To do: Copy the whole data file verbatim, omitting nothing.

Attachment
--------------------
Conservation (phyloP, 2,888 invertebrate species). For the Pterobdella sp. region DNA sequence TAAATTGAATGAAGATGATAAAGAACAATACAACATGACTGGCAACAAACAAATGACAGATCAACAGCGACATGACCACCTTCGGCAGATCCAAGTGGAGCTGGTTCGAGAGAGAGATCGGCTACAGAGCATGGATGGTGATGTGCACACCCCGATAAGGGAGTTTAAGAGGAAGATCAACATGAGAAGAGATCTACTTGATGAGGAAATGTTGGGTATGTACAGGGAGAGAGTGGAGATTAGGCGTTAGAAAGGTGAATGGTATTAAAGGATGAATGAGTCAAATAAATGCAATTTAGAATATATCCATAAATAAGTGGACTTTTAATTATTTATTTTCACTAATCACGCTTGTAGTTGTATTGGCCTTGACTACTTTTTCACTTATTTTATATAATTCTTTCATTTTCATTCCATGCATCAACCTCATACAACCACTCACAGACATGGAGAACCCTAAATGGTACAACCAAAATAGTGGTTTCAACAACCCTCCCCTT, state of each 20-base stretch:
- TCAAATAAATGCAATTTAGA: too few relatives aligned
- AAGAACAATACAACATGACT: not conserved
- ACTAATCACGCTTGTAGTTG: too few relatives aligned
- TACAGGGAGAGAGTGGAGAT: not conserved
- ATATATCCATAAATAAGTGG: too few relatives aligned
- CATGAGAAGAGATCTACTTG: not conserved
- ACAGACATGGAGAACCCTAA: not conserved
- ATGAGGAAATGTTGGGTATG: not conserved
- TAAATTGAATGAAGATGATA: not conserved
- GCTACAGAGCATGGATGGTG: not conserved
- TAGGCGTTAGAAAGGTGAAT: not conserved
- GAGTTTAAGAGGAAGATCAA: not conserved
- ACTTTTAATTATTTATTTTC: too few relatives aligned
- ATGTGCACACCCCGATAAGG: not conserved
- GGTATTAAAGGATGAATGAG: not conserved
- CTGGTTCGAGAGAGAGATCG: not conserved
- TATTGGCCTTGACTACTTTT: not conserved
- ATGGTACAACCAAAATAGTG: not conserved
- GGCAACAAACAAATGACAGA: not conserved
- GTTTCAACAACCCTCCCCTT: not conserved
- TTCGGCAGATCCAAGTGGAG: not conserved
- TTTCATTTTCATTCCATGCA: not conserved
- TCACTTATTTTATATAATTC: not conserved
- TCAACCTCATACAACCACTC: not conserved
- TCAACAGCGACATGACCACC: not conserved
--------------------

Conservation (phyloP, 2,888 invertebrate species). For the Pterobdella sp. region DNA sequence TAAATTGAATGAAGATGATAAAGAACAATACAACATGACTGGCAACAAACAAATGACAGATCAACAGCGACATGACCACCTTCGGCAGATCCAAGTGGAGCTGGTTCGAGAGAGAGATCGGCTACAGAGCATGGATGGTGATGTGCACACCCCGATAAGGGAGTTTAAGAGGAAGATCAACATGAGAAGAGATCTACTTGATGAGGAAATGTTGGGTATGTACAGGGAGAGAGTGGAGATTAGGCGTTAGAAAGGTGAATGGTATTAAAGGATGAATGAGTCAAATAAATGCAATTTAGAATATATCCATAAATAAGTGGACTTTTAATTATTTATTTTCACTAATCACGCTTGTAGTTGTATTGGCCTTGACTACTTTTTCACTTATTTTATATAATTCTTTCATTTTCATTCCATGCATCAACCTCATACAACCACTCACAGACATGGAGAACCCTAAATGGTACAACCAAAATAGTGGTTTCAACAACCCTCCCCTT, state of each 20-base stretch:
- TCAAATAAATGCAATTTAGA: too few relatives aligned
- AAGAACAATACAACATGACT: not conserved
- ACTAATCACGCTTGTAGTTG: too few relatives aligned
- TACAGGGAGAGAGTGGAGAT: not conserved
- ATATATCCATAAATAAGTGG: too few relatives aligned
- CATGAGAAGAGATCTACTTG: not conserved
- ACAGACATGGAGAACCCTAA: not conserved
- ATGAGGAAATGTTGGGTATG: not conserved
- TAAATTGAATGAAGATGATA: not conserved
- GCTACAGAGCATGGATGGTG: not conserved
- TAGGCGTTAGAAAGGTGAAT: not conserved
- GAGTTTAAGAGGAAGATCAA: not conserved
- ACTTTTAATTATTTATTTTC: too few relatives aligned
- ATGTGCACACCCCGATAAGG: not conserved
- GGTATTAAAGGATGAATGAG: not conserved
- CTGGTTCGAGAGAGAGATCG: not conserved
- TATTGGCCTTGACTACTTTT: not conserved
- ATGGTACAACCAAAATAGTG: not conserved
- GGCAACAAACAAATGACAGA: not conserved
- GTTTCAACAACCCTCCCCTT: not conserved
- TTCGGCAGATCCAAGTGGAG: not conserved
- TTTCATTTTCATTCCATGCA: not conserved
- TCACTTATTTTATATAATTC: not conserved
- TCAACCTCATACAACCACTC: not conserved
- TCAACAGCGACATGACCACC: not conserved